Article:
What you need to do long/short pair trades

By: ispeculatornew
Date posted: 12.13.2010 (5:00 am) | Write a Comment  (1 Comment)

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All of the trades that are done on IntelligentSpeculator and that you can review here are long & short pair trades. We often receive questions about these types of trades and while we have discussed some of these aspects in the past, others were not discussed as well and for that reason we decided to write a bit more.

Why do long & short trades instead of simply buying a stock?

There are many reasons to do so and each investor would come up with a different answer for here are my answers:

No view of the entire market required: I follow technology stocks more than other and those are the stocks that I feel the most comfortable trading at the moment. But buying many technology stocks certainly has some risks. Why? Because if the markets drop like they have a done a few times in the last decades, chances are that I would be a big loser. Since my focus is so specific, I prefer having a long and short position. That means that when I initiate the trade, I am not directly vulnerable to a market collapse. Why? Because even if the market dropped 20%, I would likely see both stocks drop by more or less that amount which would mean a big loss on the long position and a big gain on the short position. Of course, the opposite is also true and I would not profit from a big gain if the markets jumped by 20%. So trading long & short means I do not have to worry about the overall direction of the market

Single focus: When I do a trade on Google and Baidu for example, the factors that will affect my trade are much smaller. It’s not about finding the best investment in the entire stock market but simply finding the stock between the two that will perform the best. It becomes a much easier environment to analyze for that reason.

Open a Brokerage account

Like any other investment, you must start by opening an account with a broker. It takes time and patience and a small deposit (depending on each broker) but other than that it’s fairly simple.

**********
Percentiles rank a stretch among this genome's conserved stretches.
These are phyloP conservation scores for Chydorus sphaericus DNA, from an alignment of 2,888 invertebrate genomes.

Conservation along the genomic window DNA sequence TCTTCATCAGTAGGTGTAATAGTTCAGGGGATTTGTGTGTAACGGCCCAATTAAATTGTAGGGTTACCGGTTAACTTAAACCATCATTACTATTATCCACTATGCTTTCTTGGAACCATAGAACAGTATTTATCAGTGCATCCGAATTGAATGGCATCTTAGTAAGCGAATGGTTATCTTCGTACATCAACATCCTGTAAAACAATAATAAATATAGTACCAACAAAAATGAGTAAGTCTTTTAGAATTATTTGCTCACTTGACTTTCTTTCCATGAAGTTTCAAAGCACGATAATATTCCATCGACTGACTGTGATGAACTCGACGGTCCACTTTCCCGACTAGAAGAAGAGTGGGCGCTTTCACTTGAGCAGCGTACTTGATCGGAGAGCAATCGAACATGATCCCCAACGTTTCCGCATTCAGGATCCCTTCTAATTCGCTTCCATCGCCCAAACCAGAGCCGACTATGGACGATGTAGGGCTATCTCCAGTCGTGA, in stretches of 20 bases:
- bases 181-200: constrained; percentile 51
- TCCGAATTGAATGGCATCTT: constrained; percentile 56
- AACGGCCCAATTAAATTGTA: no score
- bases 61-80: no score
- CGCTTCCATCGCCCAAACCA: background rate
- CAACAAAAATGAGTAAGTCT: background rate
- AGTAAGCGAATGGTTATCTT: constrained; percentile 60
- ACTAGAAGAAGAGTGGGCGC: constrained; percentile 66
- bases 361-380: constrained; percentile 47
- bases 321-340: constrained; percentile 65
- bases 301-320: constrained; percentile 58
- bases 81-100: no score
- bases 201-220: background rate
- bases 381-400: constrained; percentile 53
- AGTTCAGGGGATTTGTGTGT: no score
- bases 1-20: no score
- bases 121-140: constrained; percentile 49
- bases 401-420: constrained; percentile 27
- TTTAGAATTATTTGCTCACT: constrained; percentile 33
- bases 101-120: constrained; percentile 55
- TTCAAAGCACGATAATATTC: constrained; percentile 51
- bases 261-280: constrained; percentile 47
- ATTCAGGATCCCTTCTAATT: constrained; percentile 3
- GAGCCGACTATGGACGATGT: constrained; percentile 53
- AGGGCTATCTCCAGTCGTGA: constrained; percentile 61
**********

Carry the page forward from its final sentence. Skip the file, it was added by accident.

You need a Margin account

By default, your account will have “cash accounts” where you can buy shares for cash. However, when you do long & short trades, you need the possibility to do short trades which requires having a margin account. What does that mean? It means that you will be required to post a “margin” for every “unpaid” position. You can still manage long positions the same way but it gives you more options when you want to buy stocks on margin (which will not be discussed here) or open short trades.

No cash, just margin

You have to visualize this part. If you buy for $10,000 or Google (GOOG) stocks and sell for $10,000 or Amazon (AMZN) stock, your end result will be:

Cash= 0$
Positions: +10$K of GOOG & -10$K of AMZN

Yes, you read that right. The trade requires 0$. Does that mean you could have traded $1 million? No, probably not. Since the broker always has the risk that you will be unable to close out your trade (since the short position could lose a lot more than $10K). Generally, the broker will require that you post a margin close to 70% or $7000 in this case. The margin will vary depending on many different factors such as the correlation between the two stocks and the risk involved from the broker’s perspective.

Safety blanket

What you want to involve in such positions is getting margin calls. What do I mean? If the long position loses 20%, you will suddenly have more exposure and might get a margin call from that broker. That is a call to add money to your account. If you do not send it in time, the broker will close out your positions for you. That is one of the worst case scenarios and one that you want to avoid as possible. How?

If you have a long only portfolio such as a passive income dividend portfolio, you would also want to have those positions in the same account which will help your margin position.

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1 Comment

  1. […] the subjects that I get the most questions about is the method I use for trading technology stocks; long and short. I have written about it in the past and certainly have been fairly broad when discussing it which […]

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